34 Burying Hill Road, a 1960 house last renovated 24 years ago in 1998, asked $5.950 million when it was offered for sale in April, 2011. It’s ben a year now and the owners have looked around and discovered that they’re still there so they’ve taken action and reduced their price 5% to $5.695 million. That should shake some timid buyers from the trees.
Saw a number of nice houses today that were, I thought, well priced for what they offer. Starting at the lower range,
32 Coachlamp Lane (the first three houses discussed here can be found on this one link), $1.350 million. A perfectly decent, plain vanilla 1960’s house, on a good street (dead end, close to town), in good condition and with a decent yard. The floors need refinishing because they’ve ripped up the wall-to-wall (a wise decision) and you could certainly spend some money bringing the place up to date, but livable just as is and the street should support whatever money you put into improvements.
8 Osceola, $1.5 million. Good house, wonderful street. I’d replace the windows and maybe finish the third floor but I’m just a fanatic about modern windows – most of my clients don’t seem to care. The owner, a noted builder, offers to make any improvements you wish at cost which, considering his skills, is a great deal.
And I really, really loved 7 Mulberry Street, asking $2 million. This was built by a craftsman/builder as his family’s dream house and the quality and care that went into its construction is apparent throughout the house. It’s at a level you’d expect to find (and often don’t) in a $4 million house. Thick doors even on closets, beautiful, top-of-the-line hardware, the best fixtures and a great layout. It’s directly on the Mill Pond, which is a beautiful feature but also exposes you to some noise from the Cos Cob bridge down at the other end of the pond. I figure that if that bridge weren’t there this house would cost at least 50% more so there’s a discount built in. I’d be happy to make that trade off – you may not, in which case this house is not for you. Open house this Sunday so you might want to stop by and see, and hear, for yourself. Regardless of your response to the traffic noise, it’s worth seeing the kind of quality that can be built into a relatively inexpensive house. Then ask yourself what’s wrong with other builders.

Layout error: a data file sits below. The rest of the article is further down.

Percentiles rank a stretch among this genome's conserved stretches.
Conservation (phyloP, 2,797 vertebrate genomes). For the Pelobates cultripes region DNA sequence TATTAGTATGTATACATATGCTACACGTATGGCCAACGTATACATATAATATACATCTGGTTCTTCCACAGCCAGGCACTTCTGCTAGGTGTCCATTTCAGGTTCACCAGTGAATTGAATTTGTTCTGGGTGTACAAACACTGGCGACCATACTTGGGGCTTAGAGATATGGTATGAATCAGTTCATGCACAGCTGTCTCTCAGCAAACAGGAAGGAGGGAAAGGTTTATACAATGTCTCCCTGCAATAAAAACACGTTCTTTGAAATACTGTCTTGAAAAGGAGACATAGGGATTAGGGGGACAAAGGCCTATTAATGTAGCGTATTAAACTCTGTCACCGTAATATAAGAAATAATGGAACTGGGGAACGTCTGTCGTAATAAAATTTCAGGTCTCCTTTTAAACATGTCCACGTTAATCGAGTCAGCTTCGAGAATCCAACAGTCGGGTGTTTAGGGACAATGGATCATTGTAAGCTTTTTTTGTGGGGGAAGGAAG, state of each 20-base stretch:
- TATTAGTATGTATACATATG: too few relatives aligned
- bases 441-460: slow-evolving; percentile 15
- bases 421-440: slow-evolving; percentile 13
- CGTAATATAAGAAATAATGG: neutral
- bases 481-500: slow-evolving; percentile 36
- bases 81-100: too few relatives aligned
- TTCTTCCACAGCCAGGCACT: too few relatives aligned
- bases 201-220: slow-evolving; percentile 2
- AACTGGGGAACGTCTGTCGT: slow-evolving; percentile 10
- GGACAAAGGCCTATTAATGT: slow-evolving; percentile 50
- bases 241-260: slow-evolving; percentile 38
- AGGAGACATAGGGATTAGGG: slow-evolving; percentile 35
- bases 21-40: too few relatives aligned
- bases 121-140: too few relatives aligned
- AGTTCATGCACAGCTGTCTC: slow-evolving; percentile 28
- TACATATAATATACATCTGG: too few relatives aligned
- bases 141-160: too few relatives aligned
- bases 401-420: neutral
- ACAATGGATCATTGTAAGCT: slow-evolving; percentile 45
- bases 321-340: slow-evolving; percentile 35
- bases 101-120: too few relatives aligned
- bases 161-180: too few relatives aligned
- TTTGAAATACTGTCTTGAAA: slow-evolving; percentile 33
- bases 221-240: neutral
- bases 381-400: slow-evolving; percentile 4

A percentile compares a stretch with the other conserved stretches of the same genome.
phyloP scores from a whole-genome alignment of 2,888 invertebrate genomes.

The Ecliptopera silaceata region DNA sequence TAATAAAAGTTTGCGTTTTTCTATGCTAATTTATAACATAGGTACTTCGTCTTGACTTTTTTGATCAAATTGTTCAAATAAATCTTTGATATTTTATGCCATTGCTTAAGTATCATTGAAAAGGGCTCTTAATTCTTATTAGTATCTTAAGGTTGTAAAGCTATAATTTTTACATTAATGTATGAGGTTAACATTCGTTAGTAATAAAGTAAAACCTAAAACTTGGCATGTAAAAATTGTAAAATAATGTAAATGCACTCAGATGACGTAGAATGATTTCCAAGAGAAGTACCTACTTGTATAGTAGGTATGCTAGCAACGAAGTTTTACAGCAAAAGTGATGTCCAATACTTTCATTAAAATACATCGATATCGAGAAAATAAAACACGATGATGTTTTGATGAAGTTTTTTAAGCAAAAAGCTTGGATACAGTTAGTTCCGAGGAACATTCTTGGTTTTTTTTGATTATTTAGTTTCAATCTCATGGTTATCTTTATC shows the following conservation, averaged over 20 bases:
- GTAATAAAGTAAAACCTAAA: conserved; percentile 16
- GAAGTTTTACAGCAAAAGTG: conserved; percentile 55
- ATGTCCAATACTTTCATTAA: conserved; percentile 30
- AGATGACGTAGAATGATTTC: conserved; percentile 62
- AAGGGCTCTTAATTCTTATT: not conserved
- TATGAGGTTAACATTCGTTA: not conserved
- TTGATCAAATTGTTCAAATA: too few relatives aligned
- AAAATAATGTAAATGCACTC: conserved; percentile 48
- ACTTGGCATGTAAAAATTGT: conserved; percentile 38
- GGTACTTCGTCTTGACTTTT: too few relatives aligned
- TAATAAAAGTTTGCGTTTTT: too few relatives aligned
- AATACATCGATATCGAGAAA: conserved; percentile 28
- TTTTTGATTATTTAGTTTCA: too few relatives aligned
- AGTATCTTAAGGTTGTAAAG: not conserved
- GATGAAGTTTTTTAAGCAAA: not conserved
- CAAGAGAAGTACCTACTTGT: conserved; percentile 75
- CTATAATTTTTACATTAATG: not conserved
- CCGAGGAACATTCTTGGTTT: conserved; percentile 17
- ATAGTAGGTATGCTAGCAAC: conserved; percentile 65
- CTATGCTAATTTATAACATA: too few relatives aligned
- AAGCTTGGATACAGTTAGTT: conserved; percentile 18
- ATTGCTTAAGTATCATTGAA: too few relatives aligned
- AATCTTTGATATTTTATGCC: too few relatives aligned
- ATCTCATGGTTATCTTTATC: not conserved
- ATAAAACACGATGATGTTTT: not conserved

12 Taconic Road isn’t my taste at all but that’s so irrelevant I mention it just to be snarky. At $7 million it offers more than most houses in its price range and is beautifully built. Three acres in the two-acre zone, a short hop to downtown Greenwich and boy is it big. If that’s what you’re looking for, here it is.
12 Indian Drive in Old Greenwich was every bit as fabulous as I’d hoped it’d be. Deep water dock, pool, and a renovation that meets every expectation. Yes, it’s direct waterfront so that exposes you to storms, floods and harsh weather. That’s the price of living on the water. Some people will pay that gladly (I’d live in this one’s garage and be happy), others won’t. That’s why we have different houses, different areas to live in in Greenwich – something for everyone. Great water views that stretch from the Stamford light house to the NYC skyline and unlike some water views, this one will have enough sail boats, tugs, fishing vessels and runabouts dodging around to keep your eyes and mind busy. And I’ll bet the sunsets are spectacular.
This one will set you back $14.5 million and if you can afford that, you can afford to live in the Hyatt a few days while the hurricane blows through; I myself would stay put and enjoy the storm.
I’ll be heading out in a few minutes to see a handful of houses that look interesting. Four pages of inventory but many are retreads, more are hopelessly overpriced and some are in locations that I’d likely never recommend, so why waste the gas? I’m doing my bit to keep the polar bears safe.